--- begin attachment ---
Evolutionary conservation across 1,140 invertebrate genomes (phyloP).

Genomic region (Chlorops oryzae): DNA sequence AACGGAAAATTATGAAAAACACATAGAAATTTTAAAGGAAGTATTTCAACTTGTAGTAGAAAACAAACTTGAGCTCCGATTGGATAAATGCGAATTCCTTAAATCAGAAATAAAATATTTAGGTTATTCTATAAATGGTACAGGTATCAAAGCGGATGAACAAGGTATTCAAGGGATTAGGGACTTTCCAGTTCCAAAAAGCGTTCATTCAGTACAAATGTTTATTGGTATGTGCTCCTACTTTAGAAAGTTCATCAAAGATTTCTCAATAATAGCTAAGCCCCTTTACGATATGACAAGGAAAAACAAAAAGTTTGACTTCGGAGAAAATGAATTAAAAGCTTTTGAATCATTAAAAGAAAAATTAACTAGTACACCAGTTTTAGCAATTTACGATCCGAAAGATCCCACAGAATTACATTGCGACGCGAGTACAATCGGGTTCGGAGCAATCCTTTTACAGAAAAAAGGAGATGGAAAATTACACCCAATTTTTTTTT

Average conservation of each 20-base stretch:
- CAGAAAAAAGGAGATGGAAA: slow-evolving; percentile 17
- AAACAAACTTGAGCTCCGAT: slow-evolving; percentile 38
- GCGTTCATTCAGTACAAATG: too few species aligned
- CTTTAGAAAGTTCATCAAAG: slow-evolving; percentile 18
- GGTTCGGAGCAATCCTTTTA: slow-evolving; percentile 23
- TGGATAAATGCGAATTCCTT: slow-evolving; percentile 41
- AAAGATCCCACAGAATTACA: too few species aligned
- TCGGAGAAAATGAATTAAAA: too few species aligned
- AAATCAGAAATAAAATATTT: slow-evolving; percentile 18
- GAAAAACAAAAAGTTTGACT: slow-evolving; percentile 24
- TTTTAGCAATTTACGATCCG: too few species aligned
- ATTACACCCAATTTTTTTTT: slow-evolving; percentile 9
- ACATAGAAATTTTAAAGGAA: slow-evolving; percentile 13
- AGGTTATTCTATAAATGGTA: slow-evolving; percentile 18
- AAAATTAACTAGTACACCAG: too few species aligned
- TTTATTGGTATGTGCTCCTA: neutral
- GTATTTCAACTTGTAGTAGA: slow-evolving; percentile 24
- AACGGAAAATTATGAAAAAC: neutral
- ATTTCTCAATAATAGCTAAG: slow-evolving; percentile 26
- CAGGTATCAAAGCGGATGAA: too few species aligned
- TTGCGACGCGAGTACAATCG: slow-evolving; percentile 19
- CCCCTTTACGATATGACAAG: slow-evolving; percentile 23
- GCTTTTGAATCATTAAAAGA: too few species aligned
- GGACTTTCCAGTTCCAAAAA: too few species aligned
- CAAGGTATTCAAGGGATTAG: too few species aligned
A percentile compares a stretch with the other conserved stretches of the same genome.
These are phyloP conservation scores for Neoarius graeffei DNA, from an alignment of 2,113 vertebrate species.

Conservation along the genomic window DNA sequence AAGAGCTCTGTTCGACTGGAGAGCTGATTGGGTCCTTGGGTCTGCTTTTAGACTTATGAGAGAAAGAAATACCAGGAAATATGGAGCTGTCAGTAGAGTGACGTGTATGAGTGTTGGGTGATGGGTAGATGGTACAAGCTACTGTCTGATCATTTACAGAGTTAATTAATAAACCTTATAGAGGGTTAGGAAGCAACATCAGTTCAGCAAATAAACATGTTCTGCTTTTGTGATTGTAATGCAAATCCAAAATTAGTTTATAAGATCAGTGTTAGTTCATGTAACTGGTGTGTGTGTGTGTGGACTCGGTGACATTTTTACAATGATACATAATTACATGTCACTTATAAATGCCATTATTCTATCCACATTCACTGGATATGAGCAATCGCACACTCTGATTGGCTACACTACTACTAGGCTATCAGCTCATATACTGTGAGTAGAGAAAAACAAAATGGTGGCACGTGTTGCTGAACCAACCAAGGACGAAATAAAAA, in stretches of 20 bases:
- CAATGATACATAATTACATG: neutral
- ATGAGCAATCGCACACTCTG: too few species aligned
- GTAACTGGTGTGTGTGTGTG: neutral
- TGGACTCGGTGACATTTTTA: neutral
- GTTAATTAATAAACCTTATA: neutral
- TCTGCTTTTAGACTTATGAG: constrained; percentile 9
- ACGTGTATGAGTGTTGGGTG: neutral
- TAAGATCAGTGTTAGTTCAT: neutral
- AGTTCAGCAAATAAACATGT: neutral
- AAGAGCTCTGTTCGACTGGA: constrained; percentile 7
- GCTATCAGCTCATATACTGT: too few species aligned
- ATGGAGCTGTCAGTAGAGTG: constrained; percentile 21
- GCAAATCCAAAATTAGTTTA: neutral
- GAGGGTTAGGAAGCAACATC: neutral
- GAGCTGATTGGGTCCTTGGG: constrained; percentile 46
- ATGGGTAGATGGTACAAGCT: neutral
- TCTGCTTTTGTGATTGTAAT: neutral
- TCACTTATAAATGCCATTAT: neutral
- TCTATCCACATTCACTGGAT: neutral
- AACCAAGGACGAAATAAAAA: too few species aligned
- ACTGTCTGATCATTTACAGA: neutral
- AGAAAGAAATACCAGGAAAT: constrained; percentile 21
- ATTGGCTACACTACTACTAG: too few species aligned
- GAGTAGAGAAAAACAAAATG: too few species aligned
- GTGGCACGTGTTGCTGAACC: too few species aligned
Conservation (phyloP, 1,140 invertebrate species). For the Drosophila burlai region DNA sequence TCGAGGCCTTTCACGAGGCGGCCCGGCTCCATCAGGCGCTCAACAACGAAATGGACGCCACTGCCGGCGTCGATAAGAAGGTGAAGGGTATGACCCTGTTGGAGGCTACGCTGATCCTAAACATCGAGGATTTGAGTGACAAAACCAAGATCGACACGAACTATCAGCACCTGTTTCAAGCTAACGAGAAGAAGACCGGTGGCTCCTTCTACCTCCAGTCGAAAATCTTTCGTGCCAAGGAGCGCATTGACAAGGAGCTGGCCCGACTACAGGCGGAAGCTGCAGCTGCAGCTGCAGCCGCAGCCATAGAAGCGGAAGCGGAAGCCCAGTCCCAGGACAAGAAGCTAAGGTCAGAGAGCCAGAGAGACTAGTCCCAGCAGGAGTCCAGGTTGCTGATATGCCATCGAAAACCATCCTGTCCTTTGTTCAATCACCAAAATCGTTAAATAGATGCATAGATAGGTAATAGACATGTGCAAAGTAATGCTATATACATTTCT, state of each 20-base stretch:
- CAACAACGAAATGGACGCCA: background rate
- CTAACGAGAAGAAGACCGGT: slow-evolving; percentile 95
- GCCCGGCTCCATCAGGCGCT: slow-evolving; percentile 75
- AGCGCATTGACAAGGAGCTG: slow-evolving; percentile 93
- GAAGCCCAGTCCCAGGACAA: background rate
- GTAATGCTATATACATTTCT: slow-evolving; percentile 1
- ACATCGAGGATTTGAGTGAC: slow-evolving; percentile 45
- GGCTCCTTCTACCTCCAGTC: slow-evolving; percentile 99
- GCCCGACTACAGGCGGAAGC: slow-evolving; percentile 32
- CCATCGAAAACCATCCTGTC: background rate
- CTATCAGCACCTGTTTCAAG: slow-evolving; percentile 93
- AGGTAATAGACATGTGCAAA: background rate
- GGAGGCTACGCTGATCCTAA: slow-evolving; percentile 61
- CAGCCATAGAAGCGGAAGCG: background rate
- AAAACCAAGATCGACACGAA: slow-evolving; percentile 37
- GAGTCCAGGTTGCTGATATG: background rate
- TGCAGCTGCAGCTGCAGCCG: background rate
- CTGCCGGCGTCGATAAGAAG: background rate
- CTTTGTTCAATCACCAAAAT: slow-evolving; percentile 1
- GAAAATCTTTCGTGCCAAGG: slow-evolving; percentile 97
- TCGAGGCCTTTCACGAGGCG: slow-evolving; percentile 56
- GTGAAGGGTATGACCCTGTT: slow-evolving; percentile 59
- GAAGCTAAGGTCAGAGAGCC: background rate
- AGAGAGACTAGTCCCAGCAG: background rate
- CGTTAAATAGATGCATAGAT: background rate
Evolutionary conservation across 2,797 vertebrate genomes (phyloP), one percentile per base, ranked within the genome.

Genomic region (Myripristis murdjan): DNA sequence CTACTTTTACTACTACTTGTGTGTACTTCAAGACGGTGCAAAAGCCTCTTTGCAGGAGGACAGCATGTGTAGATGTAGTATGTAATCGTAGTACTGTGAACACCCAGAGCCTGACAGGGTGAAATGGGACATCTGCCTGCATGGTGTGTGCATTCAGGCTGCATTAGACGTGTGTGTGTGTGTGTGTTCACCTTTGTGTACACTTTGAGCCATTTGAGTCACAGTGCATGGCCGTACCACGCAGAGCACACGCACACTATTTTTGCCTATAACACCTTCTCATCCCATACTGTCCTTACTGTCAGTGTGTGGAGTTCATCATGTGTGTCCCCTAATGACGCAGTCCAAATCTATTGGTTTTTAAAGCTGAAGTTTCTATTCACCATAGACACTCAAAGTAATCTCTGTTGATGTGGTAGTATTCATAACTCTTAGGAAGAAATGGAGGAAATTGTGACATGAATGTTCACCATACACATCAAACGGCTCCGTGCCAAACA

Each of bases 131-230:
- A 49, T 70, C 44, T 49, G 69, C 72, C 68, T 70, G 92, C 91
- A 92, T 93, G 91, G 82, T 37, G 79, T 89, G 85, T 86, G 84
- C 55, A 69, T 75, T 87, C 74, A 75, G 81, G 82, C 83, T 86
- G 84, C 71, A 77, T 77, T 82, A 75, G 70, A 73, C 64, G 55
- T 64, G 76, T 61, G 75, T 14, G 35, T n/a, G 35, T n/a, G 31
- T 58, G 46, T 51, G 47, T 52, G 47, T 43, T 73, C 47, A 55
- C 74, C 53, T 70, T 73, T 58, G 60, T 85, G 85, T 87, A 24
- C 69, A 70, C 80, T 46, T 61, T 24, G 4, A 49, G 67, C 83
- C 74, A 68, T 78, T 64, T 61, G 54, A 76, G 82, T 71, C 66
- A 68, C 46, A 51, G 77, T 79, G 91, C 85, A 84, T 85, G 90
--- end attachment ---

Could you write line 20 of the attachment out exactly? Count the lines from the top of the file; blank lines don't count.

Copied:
- GTATTTCAACTTGTAGTAGA: slow-evolving; percentile 24